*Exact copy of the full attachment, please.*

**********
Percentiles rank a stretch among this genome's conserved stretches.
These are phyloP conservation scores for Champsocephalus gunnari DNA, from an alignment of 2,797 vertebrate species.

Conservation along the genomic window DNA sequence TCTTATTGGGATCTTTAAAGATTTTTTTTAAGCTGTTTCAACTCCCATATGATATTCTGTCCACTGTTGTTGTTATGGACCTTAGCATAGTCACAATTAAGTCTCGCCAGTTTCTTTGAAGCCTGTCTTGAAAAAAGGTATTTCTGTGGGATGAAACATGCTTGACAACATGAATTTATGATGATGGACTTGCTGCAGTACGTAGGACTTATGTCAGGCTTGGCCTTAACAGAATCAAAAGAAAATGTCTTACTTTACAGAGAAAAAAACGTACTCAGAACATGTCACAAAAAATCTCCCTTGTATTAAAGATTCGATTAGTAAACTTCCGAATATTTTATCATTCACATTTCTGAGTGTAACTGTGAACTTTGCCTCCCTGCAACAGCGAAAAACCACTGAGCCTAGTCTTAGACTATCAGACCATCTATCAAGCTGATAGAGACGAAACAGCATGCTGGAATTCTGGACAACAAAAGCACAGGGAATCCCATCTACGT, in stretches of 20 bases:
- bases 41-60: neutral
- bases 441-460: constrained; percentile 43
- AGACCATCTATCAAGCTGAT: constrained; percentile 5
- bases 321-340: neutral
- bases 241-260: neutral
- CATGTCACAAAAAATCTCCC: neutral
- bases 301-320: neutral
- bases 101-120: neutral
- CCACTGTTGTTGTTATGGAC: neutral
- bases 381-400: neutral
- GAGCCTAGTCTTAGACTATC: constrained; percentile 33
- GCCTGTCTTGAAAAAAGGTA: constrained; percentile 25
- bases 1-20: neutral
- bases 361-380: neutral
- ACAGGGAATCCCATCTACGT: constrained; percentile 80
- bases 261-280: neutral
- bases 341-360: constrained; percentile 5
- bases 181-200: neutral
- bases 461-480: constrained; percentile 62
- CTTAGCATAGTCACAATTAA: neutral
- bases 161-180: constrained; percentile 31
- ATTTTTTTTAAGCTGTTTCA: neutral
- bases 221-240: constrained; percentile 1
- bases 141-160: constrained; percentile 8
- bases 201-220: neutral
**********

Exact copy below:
Percentiles rank a stretch among this genome's conserved stretches.
These are phyloP conservation scores for Champsocephalus gunnari DNA, from an alignment of 2,797 vertebrate species.

Conservation along the genomic window DNA sequence TCTTATTGGGATCTTTAAAGATTTTTTTTAAGCTGTTTCAACTCCCATATGATATTCTGTCCACTGTTGTTGTTATGGACCTTAGCATAGTCACAATTAAGTCTCGCCAGTTTCTTTGAAGCCTGTCTTGAAAAAAGGTATTTCTGTGGGATGAAACATGCTTGACAACATGAATTTATGATGATGGACTTGCTGCAGTACGTAGGACTTATGTCAGGCTTGGCCTTAACAGAATCAAAAGAAAATGTCTTACTTTACAGAGAAAAAAACGTACTCAGAACATGTCACAAAAAATCTCCCTTGTATTAAAGATTCGATTAGTAAACTTCCGAATATTTTATCATTCACATTTCTGAGTGTAACTGTGAACTTTGCCTCCCTGCAACAGCGAAAAACCACTGAGCCTAGTCTTAGACTATCAGACCATCTATCAAGCTGATAGAGACGAAACAGCATGCTGGAATTCTGGACAACAAAAGCACAGGGAATCCCATCTACGT, in stretches of 20 bases:
- bases 41-60: neutral
- bases 441-460: constrained; percentile 43
- AGACCATCTATCAAGCTGAT: constrained; percentile 5
- bases 321-340: neutral
- bases 241-260: neutral
- CATGTCACAAAAAATCTCCC: neutral
- bases 301-320: neutral
- bases 101-120: neutral
- CCACTGTTGTTGTTATGGAC: neutral
- bases 381-400: neutral
- GAGCCTAGTCTTAGACTATC: constrained; percentile 33
- GCCTGTCTTGAAAAAAGGTA: constrained; percentile 25
- bases 1-20: neutral
- bases 361-380: neutral
- ACAGGGAATCCCATCTACGT: constrained; percentile 80
- bases 261-280: neutral
- bases 341-360: constrained; percentile 5
- bases 181-200: neutral
- bases 461-480: constrained; percentile 62
- CTTAGCATAGTCACAATTAA: neutral
- bases 161-180: constrained; percentile 31
- ATTTTTTTTAAGCTGTTTCA: neutral
- bases 221-240: constrained; percentile 1
- bases 141-160: constrained; percentile 8
- bases 201-220: neutral